Stuffed Shoeboxes

Not mentioned in the U.S. indictment is Turkiye Halk Bankasi AS, the Turkish state-run bank that processed Zarrab’s payments and whose former chief executive officer, Suleyman Aslan, was also embroiled in the scandal and briefly jailed. Police found millions of dollars stuffed into shoe boxes when they raided Aslan’s home in Dec. 2013. He said the money was donations he was collecting for Islamic schools in Turkey and Macedonia.

In a television interview on Turkey’s ultra pro-government A Haber news in April 2014, Zarrab estimated he had facilitated the transfer of about $12 billion in gold, or about 200 tons, to Iran. The surge in exports driven by that business was so rapid and so extensive — gold transfers to Iran jumped from $53 million in 2011 to $6.5 billion in 2012 — that it distorted Turkish trade figures.

Erdogan defended Zarrab after the probe, calling him a “philanthropist” whose business had “contributed to the country.” In June of 2015, a year and a half after the Turkish corruption scandal broke, Zarrab received an award in Turkey for export performance. Numan Kurtulmus, now deputy prime minister, Nihat Zeybekci, who was then economy minister, and Mehmet Buyukeksi, head of the Turkish exporters’ group, presented the citation. Erdogan was in the audience.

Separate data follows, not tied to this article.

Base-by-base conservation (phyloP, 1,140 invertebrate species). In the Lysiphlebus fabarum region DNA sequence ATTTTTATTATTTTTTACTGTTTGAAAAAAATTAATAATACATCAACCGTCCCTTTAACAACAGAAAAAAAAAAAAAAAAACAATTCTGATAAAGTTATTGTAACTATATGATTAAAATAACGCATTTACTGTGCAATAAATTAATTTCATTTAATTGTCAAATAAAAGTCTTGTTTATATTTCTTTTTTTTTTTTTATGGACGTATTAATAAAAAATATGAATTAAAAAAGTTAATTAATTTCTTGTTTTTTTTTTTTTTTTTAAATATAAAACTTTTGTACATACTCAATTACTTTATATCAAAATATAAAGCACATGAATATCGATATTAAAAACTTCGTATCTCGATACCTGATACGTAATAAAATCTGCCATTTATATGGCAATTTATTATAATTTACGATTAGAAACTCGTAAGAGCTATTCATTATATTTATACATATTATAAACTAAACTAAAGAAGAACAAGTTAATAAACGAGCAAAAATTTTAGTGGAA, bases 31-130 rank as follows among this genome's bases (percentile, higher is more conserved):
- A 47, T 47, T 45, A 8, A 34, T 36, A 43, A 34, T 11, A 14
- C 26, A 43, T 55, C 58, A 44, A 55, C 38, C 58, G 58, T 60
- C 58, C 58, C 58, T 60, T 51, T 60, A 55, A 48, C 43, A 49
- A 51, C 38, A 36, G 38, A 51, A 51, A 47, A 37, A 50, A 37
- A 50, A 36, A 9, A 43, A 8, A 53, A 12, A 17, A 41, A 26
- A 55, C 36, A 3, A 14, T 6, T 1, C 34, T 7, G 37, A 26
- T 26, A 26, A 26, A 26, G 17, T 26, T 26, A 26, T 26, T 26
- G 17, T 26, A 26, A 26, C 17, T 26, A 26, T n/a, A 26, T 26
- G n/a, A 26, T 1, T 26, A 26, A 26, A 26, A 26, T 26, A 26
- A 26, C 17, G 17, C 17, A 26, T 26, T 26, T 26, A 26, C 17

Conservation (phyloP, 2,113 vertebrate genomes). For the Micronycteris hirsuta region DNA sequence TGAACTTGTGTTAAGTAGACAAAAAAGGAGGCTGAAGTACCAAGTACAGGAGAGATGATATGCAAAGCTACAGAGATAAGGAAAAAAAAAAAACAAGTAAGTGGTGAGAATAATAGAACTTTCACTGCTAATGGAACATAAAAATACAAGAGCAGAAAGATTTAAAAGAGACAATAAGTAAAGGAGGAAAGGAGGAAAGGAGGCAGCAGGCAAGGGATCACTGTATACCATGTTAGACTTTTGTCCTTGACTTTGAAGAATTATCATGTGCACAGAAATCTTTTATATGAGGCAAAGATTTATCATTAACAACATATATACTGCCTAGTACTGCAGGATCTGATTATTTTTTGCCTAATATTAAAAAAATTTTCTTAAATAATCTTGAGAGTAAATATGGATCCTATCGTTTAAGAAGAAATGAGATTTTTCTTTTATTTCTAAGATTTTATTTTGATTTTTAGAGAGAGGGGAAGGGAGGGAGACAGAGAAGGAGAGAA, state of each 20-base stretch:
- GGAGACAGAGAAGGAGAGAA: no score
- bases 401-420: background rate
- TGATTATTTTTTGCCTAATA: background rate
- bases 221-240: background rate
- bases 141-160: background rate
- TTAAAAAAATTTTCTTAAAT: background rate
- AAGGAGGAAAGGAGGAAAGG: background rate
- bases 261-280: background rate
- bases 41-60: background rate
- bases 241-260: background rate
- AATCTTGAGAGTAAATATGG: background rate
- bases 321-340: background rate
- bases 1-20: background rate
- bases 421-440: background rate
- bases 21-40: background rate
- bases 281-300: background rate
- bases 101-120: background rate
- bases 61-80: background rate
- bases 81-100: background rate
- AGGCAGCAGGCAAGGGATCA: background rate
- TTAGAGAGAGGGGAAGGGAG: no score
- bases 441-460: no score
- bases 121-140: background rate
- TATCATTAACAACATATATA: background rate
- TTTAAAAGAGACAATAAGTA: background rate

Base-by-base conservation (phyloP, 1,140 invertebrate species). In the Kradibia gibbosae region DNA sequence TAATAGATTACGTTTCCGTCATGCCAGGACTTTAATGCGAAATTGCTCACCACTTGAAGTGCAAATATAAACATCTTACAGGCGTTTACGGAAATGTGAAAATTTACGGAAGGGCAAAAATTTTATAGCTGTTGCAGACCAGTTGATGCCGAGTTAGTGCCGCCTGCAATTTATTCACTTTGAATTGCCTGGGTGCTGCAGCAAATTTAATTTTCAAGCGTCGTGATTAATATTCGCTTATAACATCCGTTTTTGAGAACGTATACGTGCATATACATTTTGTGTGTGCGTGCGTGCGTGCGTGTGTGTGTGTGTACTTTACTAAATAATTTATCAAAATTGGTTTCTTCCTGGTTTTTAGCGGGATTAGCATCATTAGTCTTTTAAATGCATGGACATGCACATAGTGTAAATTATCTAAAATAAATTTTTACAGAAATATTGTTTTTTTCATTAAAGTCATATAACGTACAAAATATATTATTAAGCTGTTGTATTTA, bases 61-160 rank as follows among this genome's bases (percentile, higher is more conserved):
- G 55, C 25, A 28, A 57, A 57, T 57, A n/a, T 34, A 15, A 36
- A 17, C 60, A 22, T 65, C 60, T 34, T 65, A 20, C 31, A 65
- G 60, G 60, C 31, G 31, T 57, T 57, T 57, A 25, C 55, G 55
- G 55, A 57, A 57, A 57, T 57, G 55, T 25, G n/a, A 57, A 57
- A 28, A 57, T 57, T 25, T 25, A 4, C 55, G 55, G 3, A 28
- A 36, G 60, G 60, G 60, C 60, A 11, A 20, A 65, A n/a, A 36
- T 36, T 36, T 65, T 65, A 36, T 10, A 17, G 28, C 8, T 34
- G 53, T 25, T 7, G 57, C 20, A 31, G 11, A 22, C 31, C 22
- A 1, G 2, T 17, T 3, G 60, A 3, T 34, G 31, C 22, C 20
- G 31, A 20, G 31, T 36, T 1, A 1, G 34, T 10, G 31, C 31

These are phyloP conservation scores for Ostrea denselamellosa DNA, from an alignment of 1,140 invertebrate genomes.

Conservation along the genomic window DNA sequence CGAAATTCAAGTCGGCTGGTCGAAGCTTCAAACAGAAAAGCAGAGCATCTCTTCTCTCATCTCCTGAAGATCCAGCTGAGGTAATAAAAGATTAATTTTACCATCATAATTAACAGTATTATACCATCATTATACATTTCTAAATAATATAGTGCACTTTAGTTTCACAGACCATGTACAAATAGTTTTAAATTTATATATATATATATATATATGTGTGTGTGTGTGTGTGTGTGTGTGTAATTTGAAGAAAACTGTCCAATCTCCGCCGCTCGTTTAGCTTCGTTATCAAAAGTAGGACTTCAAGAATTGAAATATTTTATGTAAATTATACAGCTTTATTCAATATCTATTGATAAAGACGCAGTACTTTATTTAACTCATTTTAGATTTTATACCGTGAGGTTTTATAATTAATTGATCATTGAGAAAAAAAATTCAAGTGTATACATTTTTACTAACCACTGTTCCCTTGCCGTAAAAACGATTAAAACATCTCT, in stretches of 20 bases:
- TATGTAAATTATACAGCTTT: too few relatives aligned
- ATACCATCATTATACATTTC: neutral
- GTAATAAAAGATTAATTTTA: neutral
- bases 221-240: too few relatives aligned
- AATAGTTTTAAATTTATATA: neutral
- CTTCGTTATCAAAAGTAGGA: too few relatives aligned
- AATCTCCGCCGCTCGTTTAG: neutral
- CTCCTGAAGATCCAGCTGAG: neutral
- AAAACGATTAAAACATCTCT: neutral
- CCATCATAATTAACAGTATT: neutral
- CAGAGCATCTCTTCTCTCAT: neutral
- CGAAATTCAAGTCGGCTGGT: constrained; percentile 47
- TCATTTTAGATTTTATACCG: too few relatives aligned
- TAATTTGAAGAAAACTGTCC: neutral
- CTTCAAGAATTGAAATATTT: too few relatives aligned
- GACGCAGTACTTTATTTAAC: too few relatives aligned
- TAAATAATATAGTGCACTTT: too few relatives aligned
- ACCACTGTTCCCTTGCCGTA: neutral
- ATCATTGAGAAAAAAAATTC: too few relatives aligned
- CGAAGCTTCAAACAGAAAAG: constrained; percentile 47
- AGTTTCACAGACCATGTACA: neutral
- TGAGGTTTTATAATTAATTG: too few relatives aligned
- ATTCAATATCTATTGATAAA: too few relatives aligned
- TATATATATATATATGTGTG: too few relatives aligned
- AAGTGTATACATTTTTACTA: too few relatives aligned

Erdogan’s Visit

An e-mail sent to Royal Holding AS after regular business hours seeking comment on Zarrab’s arrest wasn’t immediately returned. Seyda Yildirim, his lawyer in Turkey, didn’t immediately respond to a request for comment.

The announcement of Zarrab’s arrest in Miami comes a week before Erdogan is scheduled to visit the U.S., where he’ll open a Turkish-funded mosque in Maryland and attend a nuclear security summit in Washington. Erdogan is scheduled to be in the country from March 29 to April 2. A meeting with President Barack Obama hasn’t yet been confirmed.

Zarrab in 2014 owned a private jet and yacht and shared a $72 million villa on Istanbul’s waterfront with his pop-star wife, Ebru Gundes, a Turkish celebrity. In recent weeks, Turkish media had reported that he’d begun selling his real estate assets in Turkey. The reports of those sales followed the sentencing of Babak Zanjani, an Iranian businessman, to death for corruption in Iran. Zanjani and Zarrab were associates, though Zarrab has denied that they were partners.

‘A Message’

Zarrab, who’s also known as Riza Sarraf, is charged with conspiracy to commit bank fraud, which carries a maximum 30-year prison term, money laundering and sanctions evasion. He was arrested March 19 and ordered held without bail after appearing in court in Miami, according to a spokeswoman for U.S. Attorney Preet Bharara.

“For almost five years, from 2010 to 2015, the defendants allegedly conspired to thwart U.S. and international economic sanctions against Iran by concealing financial transactions that were on behalf of Iranian entities,” FBI Assistant Director-in-Charge Diego Rodriguez said in a statement published Monday by the U.S. Attorney’s Office for the Southern District of New York. “The charges announced today should send a message to those who try to hide” their true business partners, he said.